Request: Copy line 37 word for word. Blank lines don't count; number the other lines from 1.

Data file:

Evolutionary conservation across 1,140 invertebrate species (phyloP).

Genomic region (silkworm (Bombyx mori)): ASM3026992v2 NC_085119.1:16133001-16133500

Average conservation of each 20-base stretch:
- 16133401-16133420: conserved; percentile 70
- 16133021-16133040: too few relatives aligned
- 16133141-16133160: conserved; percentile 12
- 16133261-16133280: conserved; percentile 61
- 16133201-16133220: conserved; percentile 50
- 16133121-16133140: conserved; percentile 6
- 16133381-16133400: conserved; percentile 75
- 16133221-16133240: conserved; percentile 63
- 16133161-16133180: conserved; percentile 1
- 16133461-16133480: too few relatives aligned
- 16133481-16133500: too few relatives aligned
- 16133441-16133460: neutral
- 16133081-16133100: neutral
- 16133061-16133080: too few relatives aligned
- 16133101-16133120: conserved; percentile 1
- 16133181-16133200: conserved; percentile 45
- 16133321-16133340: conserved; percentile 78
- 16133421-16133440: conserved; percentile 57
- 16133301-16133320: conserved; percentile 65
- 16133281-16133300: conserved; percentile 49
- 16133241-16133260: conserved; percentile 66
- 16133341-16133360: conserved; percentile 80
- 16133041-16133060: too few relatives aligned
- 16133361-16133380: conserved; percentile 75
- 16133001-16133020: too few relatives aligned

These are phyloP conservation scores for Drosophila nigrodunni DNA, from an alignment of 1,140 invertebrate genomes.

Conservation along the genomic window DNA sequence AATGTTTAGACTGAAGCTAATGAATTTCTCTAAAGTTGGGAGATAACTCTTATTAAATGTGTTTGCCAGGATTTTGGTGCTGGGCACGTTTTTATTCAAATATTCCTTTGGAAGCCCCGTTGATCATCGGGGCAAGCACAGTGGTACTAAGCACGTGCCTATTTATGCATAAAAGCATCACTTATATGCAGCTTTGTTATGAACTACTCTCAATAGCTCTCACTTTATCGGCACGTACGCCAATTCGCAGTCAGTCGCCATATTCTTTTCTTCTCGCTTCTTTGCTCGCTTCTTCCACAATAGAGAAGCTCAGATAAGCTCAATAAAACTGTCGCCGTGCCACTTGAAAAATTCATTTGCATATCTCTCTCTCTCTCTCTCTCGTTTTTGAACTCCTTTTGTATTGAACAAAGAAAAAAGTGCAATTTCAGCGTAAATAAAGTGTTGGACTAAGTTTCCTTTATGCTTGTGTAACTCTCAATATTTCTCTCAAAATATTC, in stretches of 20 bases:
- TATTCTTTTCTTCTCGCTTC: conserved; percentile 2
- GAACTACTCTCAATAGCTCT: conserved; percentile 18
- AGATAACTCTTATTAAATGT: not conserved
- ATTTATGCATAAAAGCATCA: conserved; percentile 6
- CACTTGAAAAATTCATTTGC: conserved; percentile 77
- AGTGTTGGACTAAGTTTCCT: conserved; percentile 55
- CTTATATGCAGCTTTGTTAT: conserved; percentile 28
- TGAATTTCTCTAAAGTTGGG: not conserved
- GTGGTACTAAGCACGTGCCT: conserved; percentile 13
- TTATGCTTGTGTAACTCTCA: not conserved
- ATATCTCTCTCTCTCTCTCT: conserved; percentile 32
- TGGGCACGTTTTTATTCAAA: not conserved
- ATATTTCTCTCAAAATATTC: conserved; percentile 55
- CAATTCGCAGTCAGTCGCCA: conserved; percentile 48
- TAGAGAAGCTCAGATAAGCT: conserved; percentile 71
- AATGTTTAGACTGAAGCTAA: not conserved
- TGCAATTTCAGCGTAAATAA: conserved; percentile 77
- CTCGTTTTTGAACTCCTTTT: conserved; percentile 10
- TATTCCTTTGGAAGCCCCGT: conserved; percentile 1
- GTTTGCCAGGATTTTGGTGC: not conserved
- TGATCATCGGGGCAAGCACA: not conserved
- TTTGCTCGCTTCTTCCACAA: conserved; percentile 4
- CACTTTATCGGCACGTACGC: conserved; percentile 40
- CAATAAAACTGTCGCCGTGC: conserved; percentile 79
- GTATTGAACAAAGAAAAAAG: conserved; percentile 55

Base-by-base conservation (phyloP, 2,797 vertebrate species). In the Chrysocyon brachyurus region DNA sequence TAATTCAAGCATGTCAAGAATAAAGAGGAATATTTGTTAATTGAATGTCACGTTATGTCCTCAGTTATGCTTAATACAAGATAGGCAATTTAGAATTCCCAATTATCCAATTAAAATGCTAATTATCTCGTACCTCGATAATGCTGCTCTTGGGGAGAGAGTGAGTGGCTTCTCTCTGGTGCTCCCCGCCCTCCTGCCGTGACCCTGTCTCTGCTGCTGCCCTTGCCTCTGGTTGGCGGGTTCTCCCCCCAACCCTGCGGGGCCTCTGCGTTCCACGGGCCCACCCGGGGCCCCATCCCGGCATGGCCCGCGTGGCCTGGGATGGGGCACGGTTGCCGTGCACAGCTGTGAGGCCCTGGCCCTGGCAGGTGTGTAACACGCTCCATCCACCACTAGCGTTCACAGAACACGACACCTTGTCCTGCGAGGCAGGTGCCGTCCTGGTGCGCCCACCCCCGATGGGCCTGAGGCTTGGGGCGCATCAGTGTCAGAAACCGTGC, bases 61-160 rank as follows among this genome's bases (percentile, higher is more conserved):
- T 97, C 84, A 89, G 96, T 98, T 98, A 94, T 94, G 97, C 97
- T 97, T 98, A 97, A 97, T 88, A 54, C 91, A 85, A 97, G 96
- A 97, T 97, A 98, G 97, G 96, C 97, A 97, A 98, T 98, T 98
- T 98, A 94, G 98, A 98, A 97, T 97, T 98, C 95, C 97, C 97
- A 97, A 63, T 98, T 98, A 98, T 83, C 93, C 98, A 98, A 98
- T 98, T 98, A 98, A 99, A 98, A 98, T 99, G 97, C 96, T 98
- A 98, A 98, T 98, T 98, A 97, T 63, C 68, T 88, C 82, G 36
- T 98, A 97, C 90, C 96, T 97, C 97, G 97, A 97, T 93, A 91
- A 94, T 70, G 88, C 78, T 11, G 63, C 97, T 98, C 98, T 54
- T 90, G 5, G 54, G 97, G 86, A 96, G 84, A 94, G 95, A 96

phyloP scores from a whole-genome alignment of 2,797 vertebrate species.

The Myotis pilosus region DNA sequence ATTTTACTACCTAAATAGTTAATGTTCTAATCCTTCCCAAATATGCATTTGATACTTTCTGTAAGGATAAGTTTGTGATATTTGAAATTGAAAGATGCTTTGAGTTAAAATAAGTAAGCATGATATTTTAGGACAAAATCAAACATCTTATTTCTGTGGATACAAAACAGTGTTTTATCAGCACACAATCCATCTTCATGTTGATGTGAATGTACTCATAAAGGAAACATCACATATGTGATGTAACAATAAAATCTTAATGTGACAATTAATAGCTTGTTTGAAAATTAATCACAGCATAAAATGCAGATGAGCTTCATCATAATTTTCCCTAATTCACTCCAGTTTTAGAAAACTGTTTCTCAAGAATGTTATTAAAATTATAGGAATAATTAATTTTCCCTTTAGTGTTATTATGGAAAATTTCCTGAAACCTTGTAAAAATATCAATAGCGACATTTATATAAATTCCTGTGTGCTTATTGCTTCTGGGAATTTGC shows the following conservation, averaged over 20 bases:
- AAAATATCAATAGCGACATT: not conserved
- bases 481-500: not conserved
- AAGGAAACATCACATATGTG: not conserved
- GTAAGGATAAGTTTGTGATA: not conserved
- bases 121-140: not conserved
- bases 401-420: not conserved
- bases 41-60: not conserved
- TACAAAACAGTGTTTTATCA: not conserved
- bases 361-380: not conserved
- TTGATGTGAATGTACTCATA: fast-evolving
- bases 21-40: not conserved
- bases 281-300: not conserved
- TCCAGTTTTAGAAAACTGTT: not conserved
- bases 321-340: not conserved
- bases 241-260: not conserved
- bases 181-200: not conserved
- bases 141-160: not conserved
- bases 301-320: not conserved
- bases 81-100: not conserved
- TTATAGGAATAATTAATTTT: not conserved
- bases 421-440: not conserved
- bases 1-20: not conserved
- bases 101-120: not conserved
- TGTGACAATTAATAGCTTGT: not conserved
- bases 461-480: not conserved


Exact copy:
- CTTATATGCAGCTTTGTTAT: conserved; percentile 28